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Richard Simeon
Richard Simeon


Richard Simeon defined political discourse in Canada Add to ...

Richard Simeon was one of the great scholars of Canadian federalism and constitution building of the past half-century who did much to define the political conversation in his country in an era now largely vanished behind history’s veil.

As a teacher and mentor, he was idolized by his students and credited with influencing a whole generation of young Canadian political scientists – both Quebeckers and anglophones – who labelled themselves “Simeon’s people.”

His advice on federalism and decentralized governance was sought internationally. He played a major role in helping post-apartheid South Africa shape its institutions of public administration. He received some of the highest honours his profession could bestow, and he was universally respected in provincial capitals as diverse as Edmonton, Toronto and Quebec City, although, because of his beliefs, he was somewhat less appealing to Ottawa.

Dr. Simeon died of cancer in Toronto on Oct. 11 at the age of 70.

He personified, iconically, so much of the debate that gripped Canada in the steamy two decades of constitutional strife that closed out the 20th century, and in many ways, the discourse in which he was so deeply involved has, like his life, ended.

Federalism is no longer high on the agendas of Canada’s governments. The two solitudes of French and English Canada are virtually complete, the disengagement all but absolute. Quebec is not particularly important to the national government, possibly for the first time in Canadian history.

“Stephen Harper’s view of Canada is not one of bringing together people of different views – and that’s a very powerful change,” said University of Ottawa professor Martin Papillon, one of “Simeon’s people” whose doctoral dissertation he supervised.

Dr. Simeon was the definitive bridge-builder between the political science communities of Quebec and anglophone Canada in the 1980s and 1990s, devoting himself to keeping the two sides talking about the country’s constitutional future after spectacular and heated political failures to redefine Quebec’s presence within the federation.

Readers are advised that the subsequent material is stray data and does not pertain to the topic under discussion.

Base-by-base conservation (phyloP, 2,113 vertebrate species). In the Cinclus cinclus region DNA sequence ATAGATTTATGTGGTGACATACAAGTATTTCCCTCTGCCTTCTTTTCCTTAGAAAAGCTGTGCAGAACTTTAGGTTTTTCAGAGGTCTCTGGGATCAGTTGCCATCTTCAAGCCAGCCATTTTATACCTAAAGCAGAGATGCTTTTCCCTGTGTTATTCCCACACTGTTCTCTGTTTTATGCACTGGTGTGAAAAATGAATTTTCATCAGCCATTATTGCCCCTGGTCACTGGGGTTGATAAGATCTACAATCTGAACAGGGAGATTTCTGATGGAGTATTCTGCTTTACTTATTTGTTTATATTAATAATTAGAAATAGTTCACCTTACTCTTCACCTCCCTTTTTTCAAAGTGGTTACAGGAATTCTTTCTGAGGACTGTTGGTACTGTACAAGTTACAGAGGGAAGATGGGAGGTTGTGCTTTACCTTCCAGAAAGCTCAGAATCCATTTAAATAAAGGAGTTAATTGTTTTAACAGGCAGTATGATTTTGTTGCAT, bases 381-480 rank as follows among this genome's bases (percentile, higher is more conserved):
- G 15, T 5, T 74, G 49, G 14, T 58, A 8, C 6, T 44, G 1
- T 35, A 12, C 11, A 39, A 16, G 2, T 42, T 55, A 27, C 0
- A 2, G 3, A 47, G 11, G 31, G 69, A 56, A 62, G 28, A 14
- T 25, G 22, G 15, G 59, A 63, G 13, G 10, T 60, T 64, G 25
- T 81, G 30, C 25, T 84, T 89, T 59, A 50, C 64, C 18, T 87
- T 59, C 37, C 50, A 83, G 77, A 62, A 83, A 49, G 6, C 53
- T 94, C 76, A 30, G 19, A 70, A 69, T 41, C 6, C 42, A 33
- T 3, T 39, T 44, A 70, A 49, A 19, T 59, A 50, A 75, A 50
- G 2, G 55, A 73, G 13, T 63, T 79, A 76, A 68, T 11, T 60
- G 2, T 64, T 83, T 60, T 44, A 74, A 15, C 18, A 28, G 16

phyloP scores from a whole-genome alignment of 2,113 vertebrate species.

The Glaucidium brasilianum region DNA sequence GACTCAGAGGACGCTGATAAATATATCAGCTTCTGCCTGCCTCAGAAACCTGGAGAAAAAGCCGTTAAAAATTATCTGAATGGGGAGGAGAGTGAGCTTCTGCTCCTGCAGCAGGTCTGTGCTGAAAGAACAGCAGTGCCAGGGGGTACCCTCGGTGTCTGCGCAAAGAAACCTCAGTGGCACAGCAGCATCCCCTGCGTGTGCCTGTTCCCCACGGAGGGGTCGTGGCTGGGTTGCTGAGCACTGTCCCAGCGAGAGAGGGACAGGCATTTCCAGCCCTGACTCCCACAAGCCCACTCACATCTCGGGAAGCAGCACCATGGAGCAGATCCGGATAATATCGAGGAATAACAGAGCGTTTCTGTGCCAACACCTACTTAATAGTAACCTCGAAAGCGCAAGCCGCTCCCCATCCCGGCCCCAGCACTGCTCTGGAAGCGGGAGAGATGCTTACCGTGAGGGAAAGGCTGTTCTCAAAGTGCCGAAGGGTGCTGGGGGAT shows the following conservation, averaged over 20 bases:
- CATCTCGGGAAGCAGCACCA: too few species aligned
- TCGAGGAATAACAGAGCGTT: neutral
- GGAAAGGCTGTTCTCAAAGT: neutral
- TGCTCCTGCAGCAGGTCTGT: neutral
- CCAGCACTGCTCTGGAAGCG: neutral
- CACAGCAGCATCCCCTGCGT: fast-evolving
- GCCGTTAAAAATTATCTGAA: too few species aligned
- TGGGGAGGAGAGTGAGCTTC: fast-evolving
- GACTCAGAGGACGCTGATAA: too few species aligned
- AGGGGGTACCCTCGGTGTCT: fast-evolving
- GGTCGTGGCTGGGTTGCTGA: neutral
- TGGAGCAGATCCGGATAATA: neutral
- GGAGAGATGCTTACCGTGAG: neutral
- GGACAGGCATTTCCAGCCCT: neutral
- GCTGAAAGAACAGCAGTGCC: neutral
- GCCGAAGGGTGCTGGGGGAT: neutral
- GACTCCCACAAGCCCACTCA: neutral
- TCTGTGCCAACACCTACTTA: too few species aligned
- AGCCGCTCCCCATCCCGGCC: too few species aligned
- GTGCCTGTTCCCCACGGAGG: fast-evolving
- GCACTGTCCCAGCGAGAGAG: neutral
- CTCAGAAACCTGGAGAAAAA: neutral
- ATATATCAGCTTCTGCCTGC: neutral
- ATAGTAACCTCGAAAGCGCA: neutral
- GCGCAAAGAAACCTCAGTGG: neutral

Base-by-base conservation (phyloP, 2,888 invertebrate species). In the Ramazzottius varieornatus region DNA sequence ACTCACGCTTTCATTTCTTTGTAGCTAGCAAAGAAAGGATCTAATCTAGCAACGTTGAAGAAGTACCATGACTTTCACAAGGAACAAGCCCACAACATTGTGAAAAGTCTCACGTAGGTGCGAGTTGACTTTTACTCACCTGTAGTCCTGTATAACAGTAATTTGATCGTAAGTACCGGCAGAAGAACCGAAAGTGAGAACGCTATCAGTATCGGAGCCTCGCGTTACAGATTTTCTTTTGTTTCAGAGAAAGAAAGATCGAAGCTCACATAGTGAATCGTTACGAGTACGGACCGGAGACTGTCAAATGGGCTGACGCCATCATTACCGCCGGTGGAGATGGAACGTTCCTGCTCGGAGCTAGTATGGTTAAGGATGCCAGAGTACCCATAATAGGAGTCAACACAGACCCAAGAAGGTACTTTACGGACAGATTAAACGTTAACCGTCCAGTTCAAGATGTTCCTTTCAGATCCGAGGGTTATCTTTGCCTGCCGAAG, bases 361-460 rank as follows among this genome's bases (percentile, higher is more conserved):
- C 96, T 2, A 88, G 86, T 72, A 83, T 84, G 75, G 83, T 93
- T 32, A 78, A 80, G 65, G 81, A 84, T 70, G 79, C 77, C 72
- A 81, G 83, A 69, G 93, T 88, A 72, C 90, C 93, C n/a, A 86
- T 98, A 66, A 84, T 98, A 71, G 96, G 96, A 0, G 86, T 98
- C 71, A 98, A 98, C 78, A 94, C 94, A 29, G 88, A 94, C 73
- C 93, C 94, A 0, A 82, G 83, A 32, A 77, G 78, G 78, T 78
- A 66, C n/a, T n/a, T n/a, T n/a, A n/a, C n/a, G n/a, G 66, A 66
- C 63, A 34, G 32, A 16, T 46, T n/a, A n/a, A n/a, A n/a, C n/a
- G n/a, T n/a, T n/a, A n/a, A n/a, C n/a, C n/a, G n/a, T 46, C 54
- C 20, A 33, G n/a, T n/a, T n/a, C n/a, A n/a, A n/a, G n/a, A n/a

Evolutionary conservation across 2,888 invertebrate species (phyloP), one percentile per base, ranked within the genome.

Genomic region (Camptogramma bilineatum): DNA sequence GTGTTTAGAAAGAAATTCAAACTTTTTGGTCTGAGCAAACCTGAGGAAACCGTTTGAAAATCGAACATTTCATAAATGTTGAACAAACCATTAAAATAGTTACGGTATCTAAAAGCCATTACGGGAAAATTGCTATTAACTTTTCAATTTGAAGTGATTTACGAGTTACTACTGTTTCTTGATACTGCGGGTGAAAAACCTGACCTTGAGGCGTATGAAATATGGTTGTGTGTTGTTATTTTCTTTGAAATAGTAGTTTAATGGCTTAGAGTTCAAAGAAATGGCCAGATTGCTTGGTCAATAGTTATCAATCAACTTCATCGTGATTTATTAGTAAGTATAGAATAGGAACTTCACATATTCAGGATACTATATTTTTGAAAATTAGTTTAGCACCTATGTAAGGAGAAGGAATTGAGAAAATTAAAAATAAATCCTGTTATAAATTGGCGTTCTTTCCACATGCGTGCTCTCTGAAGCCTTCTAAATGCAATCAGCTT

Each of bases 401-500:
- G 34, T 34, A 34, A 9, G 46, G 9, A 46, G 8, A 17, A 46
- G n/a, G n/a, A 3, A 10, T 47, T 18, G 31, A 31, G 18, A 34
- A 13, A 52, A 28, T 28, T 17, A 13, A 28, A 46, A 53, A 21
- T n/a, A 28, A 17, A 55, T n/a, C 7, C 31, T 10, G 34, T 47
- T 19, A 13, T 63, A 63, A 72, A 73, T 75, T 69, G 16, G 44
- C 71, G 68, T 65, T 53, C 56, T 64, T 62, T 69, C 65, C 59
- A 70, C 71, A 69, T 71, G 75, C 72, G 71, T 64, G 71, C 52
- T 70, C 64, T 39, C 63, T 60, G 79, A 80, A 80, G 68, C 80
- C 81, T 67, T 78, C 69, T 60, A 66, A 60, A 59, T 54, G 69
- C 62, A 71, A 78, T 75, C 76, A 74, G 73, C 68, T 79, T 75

His view of federalism was in harmony with his view of Canada, Dr. Papillon said – not as a structure of principles, but as a structure of compromise, something never quite achieved or finished, always a work in progress.

He was decidedly not a Pierre Trudeau centralist, and thought the former prime minister had got the country wrong.

In the constitutional struggles, Dr. Simeon played a crucial role in keeping the lines of communication open among politicians, public servants and academics – first as director of Queen’s University’s prestigious Institute of Intergovernmental Relations, from 1976 to 1983, and then as head of the university’s School of Public Administration from 1985 to 1991.

He joined the University of Toronto as professor of political science and law in 1991. Dr. Simeon was a constitutional adviser to Ontario premiers William Davis, David Peterson and Bob Rae.

His engagement with South Africa began with a phone call from former top Ottawa civil servant Al Johnson, who had been appointed senior adviser to the South Africa/Canada Program on Governance in 1992 in the midst of South Africa’s transition to a multiracial democracy led by Nelson Mandela.

“Richard,” Mr. Johnson said, “they are having provinces in the new South Africa, so we had better tell them how provinces work.”

What followed was a lengthy collaboration between Dr. Simeon and University of Cape Town legal scholar Christina Murray, teaching and writing about comparative federalism and constitutionalism in South Africa in its difficult evolution to multilevel government.

The new constitution reflected much of their thought on institutional arrangements and intergovernmental relations.

Dr. Simeon’s work has been quoted by the Constitutional Court of South Africa. Perhaps more importantly, in the first years of South Africa’s democracy, it influenced understanding of how the country’s new institutions were intended to operate.

“He always tied arguments about how institutions work to larger principles – deepening democracy, developing strong government institutions, respect for all persons,” Prof. Murray said.

“I was impressed by his commitment to seeing things work. He had a kind of realistic optimism that gave courage to me and others to persist even when the prospects of getting people to think about creative ways of making institutions work seemed pretty bleak.”

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